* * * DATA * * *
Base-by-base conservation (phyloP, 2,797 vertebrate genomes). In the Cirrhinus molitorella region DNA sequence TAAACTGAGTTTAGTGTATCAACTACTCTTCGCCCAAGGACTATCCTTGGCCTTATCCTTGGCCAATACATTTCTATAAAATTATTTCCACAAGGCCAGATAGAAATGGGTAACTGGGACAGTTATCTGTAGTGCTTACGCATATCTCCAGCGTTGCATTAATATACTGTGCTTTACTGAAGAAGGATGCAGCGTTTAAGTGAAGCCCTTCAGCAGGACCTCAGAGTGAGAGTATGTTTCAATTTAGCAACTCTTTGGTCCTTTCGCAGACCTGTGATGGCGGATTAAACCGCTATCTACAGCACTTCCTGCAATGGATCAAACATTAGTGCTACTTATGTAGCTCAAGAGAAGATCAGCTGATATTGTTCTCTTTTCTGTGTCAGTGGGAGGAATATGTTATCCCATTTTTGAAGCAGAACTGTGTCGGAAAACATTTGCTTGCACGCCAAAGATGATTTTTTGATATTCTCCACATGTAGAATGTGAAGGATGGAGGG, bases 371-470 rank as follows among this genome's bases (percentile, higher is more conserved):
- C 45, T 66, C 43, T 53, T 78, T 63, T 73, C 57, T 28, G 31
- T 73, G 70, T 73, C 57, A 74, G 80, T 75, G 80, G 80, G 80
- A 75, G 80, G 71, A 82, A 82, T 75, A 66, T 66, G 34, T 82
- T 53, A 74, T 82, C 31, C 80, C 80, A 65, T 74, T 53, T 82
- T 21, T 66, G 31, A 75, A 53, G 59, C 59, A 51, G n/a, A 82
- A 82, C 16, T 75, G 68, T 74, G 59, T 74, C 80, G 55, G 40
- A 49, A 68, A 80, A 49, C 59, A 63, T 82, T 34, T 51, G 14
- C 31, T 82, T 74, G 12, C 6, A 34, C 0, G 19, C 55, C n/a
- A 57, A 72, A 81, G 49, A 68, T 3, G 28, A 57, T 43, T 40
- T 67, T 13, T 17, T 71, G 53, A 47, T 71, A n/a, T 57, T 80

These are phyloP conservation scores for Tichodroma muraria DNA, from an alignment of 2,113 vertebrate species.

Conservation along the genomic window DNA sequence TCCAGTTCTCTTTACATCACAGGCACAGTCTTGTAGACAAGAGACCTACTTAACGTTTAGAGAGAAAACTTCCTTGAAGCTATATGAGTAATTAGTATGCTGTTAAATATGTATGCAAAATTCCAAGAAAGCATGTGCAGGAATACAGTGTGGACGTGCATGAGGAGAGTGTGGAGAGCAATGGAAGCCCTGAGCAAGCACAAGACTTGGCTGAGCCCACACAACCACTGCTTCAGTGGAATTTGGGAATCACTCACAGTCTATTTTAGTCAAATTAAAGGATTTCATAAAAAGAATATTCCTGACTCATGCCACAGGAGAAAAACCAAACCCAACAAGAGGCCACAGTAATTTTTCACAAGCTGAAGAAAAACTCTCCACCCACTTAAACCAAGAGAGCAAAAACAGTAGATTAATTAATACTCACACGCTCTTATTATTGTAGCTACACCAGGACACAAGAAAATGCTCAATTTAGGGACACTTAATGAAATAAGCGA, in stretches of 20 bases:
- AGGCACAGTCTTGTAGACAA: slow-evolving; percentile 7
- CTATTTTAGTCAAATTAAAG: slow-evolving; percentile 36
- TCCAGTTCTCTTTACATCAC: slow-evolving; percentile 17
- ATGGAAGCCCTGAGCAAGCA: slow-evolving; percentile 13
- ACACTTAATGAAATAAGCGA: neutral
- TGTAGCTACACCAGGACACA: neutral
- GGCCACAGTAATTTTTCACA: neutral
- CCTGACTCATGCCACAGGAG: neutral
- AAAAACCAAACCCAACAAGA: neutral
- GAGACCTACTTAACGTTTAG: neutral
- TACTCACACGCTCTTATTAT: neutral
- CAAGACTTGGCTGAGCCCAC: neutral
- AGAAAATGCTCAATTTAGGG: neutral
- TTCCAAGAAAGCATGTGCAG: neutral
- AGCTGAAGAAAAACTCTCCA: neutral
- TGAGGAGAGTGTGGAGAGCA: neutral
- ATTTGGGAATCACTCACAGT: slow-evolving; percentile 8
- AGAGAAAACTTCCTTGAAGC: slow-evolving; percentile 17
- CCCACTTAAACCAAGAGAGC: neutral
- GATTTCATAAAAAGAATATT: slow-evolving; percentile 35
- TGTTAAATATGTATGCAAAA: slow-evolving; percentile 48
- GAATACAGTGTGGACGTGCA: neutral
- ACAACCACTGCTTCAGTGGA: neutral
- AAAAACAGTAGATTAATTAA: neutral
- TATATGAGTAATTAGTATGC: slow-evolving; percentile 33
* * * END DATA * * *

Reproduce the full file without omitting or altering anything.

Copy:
Base-by-base conservation (phyloP, 2,797 vertebrate genomes). In the Cirrhinus molitorella region DNA sequence TAAACTGAGTTTAGTGTATCAACTACTCTTCGCCCAAGGACTATCCTTGGCCTTATCCTTGGCCAATACATTTCTATAAAATTATTTCCACAAGGCCAGATAGAAATGGGTAACTGGGACAGTTATCTGTAGTGCTTACGCATATCTCCAGCGTTGCATTAATATACTGTGCTTTACTGAAGAAGGATGCAGCGTTTAAGTGAAGCCCTTCAGCAGGACCTCAGAGTGAGAGTATGTTTCAATTTAGCAACTCTTTGGTCCTTTCGCAGACCTGTGATGGCGGATTAAACCGCTATCTACAGCACTTCCTGCAATGGATCAAACATTAGTGCTACTTATGTAGCTCAAGAGAAGATCAGCTGATATTGTTCTCTTTTCTGTGTCAGTGGGAGGAATATGTTATCCCATTTTTGAAGCAGAACTGTGTCGGAAAACATTTGCTTGCACGCCAAAGATGATTTTTTGATATTCTCCACATGTAGAATGTGAAGGATGGAGGG, bases 371-470 rank as follows among this genome's bases (percentile, higher is more conserved):
- C 45, T 66, C 43, T 53, T 78, T 63, T 73, C 57, T 28, G 31
- T 73, G 70, T 73, C 57, A 74, G 80, T 75, G 80, G 80, G 80
- A 75, G 80, G 71, A 82, A 82, T 75, A 66, T 66, G 34, T 82
- T 53, A 74, T 82, C 31, C 80, C 80, A 65, T 74, T 53, T 82
- T 21, T 66, G 31, A 75, A 53, G 59, C 59, A 51, G n/a, A 82
- A 82, C 16, T 75, G 68, T 74, G 59, T 74, C 80, G 55, G 40
- A 49, A 68, A 80, A 49, C 59, A 63, T 82, T 34, T 51, G 14
- C 31, T 82, T 74, G 12, C 6, A 34, C 0, G 19, C 55, C n/a
- A 57, A 72, A 81, G 49, A 68, T 3, G 28, A 57, T 43, T 40
- T 67, T 13, T 17, T 71, G 53, A 47, T 71, A n/a, T 57, T 80

These are phyloP conservation scores for Tichodroma muraria DNA, from an alignment of 2,113 vertebrate species.

Conservation along the genomic window DNA sequence TCCAGTTCTCTTTACATCACAGGCACAGTCTTGTAGACAAGAGACCTACTTAACGTTTAGAGAGAAAACTTCCTTGAAGCTATATGAGTAATTAGTATGCTGTTAAATATGTATGCAAAATTCCAAGAAAGCATGTGCAGGAATACAGTGTGGACGTGCATGAGGAGAGTGTGGAGAGCAATGGAAGCCCTGAGCAAGCACAAGACTTGGCTGAGCCCACACAACCACTGCTTCAGTGGAATTTGGGAATCACTCACAGTCTATTTTAGTCAAATTAAAGGATTTCATAAAAAGAATATTCCTGACTCATGCCACAGGAGAAAAACCAAACCCAACAAGAGGCCACAGTAATTTTTCACAAGCTGAAGAAAAACTCTCCACCCACTTAAACCAAGAGAGCAAAAACAGTAGATTAATTAATACTCACACGCTCTTATTATTGTAGCTACACCAGGACACAAGAAAATGCTCAATTTAGGGACACTTAATGAAATAAGCGA, in stretches of 20 bases:
- AGGCACAGTCTTGTAGACAA: slow-evolving; percentile 7
- CTATTTTAGTCAAATTAAAG: slow-evolving; percentile 36
- TCCAGTTCTCTTTACATCAC: slow-evolving; percentile 17
- ATGGAAGCCCTGAGCAAGCA: slow-evolving; percentile 13
- ACACTTAATGAAATAAGCGA: neutral
- TGTAGCTACACCAGGACACA: neutral
- GGCCACAGTAATTTTTCACA: neutral
- CCTGACTCATGCCACAGGAG: neutral
- AAAAACCAAACCCAACAAGA: neutral
- GAGACCTACTTAACGTTTAG: neutral
- TACTCACACGCTCTTATTAT: neutral
- CAAGACTTGGCTGAGCCCAC: neutral
- AGAAAATGCTCAATTTAGGG: neutral
- TTCCAAGAAAGCATGTGCAG: neutral
- AGCTGAAGAAAAACTCTCCA: neutral
- TGAGGAGAGTGTGGAGAGCA: neutral
- ATTTGGGAATCACTCACAGT: slow-evolving; percentile 8
- AGAGAAAACTTCCTTGAAGC: slow-evolving; percentile 17
- CCCACTTAAACCAAGAGAGC: neutral
- GATTTCATAAAAAGAATATT: slow-evolving; percentile 35
- TGTTAAATATGTATGCAAAA: slow-evolving; percentile 48
- GAATACAGTGTGGACGTGCA: neutral
- ACAACCACTGCTTCAGTGGA: neutral
- AAAAACAGTAGATTAATTAA: neutral
- TATATGAGTAATTAGTATGC: slow-evolving; percentile 33